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At the request of the Research Councils UK e-Infrastructure group, Janet established a working group from 2013-2016 to support those providing and using e-infrastructure services in achieving an approach that both protects services from threats and is usable by practitioners. More detail about the group can be found in the Terms of Reference The Working Group published the following papers: E-infrastructures: Access and Security (summary paper) (Jan 16) Federated Authentication for e-Infrastructures (Sep 14) Technical Security for e-Infrastructures (Nov 14) Authorisation/Group Management for e-Infrastructures (May 15) Policies for e-Infrastructures (Jan 16) Accounting and e-Infrastructures (Nov 16) Information about the Working Group's activities, as well as discussion documents, links and recommendations is linked under the following categories. Unless marked otherwise, all items are works-in-progress and we very much welcome your comments and contributions. Meetings   Presentations Case Studies Discussions Technologies References     Andrew Cormack (WG Chair)

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Federated Authentication Policies

28 February 2014 at 9:02am

In discussions with e-Infrastructures we’ve spoken quite a bit about federated authentication, so I thought it was worth a quick summary of the federated authentication schemes already available on Janet. And, in particular, what the policies of those federations already offer to Service Providers by way of guarantees. Two federated authentication policies are in full operation: eduroam for network access and the UK Access Management Federation for Education and Research (hereafter 'UK Federation') for web-based services.

Both federations rely on individuals’ home university or college authenticating them using their existing login credentials. In most cases those will be traditional usernames and passwords. Neither federation makes precise demands on things like password strength or expiry – it is presumed that whatever the home organisation considers good enough for its own local purposes is good enough for the remote service too. The UK Federation’s rule 6.3 requires that users are advised on safe password practice, while the eduroam policy requires them to be educated about best security practices.

Both federations require that home organisations may only declare a user to be authenticated if they are a current member of the organisation. UK Federation rule 6.4.1 requires that users who are no longer members must be revoked promptly, or at least that no attributes may be asserted for them. The eduroam policy requires home organisations to promptly disable accounts of users who no longer have a primary association with the organisation.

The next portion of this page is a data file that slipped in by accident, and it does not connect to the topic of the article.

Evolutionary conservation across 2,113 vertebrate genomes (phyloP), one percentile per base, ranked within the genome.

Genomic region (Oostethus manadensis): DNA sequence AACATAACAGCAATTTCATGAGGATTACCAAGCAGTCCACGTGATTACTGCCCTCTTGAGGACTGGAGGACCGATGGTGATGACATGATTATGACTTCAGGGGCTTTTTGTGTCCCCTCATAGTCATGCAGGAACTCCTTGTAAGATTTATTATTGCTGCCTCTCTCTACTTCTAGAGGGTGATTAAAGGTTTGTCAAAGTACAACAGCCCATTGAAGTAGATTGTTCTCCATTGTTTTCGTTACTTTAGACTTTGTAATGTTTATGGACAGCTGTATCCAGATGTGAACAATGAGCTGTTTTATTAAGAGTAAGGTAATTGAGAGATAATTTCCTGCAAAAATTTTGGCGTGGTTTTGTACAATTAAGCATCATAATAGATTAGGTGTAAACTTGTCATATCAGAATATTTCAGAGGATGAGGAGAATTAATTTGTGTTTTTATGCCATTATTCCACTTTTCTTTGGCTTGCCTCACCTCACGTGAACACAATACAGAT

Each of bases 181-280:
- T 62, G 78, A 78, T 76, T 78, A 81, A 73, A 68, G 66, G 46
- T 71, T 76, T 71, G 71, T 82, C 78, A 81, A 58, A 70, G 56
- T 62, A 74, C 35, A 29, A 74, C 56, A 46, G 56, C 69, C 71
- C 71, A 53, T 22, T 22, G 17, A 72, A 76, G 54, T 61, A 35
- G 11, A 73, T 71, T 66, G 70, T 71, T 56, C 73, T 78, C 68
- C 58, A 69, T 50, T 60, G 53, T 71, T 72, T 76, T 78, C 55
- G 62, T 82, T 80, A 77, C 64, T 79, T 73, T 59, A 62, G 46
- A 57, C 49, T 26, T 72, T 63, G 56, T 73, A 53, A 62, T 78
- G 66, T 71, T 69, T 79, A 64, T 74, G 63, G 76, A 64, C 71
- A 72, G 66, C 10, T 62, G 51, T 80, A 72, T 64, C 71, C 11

Both federations also require home organisations to enforce both the federation’s own policies and those of the services their users obtain access to. If a home organisation receives a complaint about one of the users it authenticated it is required to investigate the complaint and, if a breach of policy is identified, to deal appropriately with the responsible user. This approach recognises that the home organisation, where the user either works or studies, is likely to be best place to impose effective and dissuasive sanctions on them.

Finally both federation policies require that systems handling authentication credentials and tokens must be managed according to best practice; any security breaches that may have affected authentication information must be reported to Janet, as federation operator.

Both federations have been successful in providing usable access to services while providing an appropriate level of security. More than two hundred Janet customer organisations participate in eduroam with more than two hundred thousand successful authentications a month; more than nine hundred organisations are members of the UK Federation, enabling several million federated authentications each month.

Janet is currently piloting a third federation technology – Moonshot – which aims to build on the success of eduroam and the UK Federation to provide similar benefits across an even wider range of services. Moonshot will allow groups of services and identity providers, if they wish, to establish their own authentication and authorisation policies, however we anticipate that most will be based on a similar approach to that of eduroam and the UK Federation.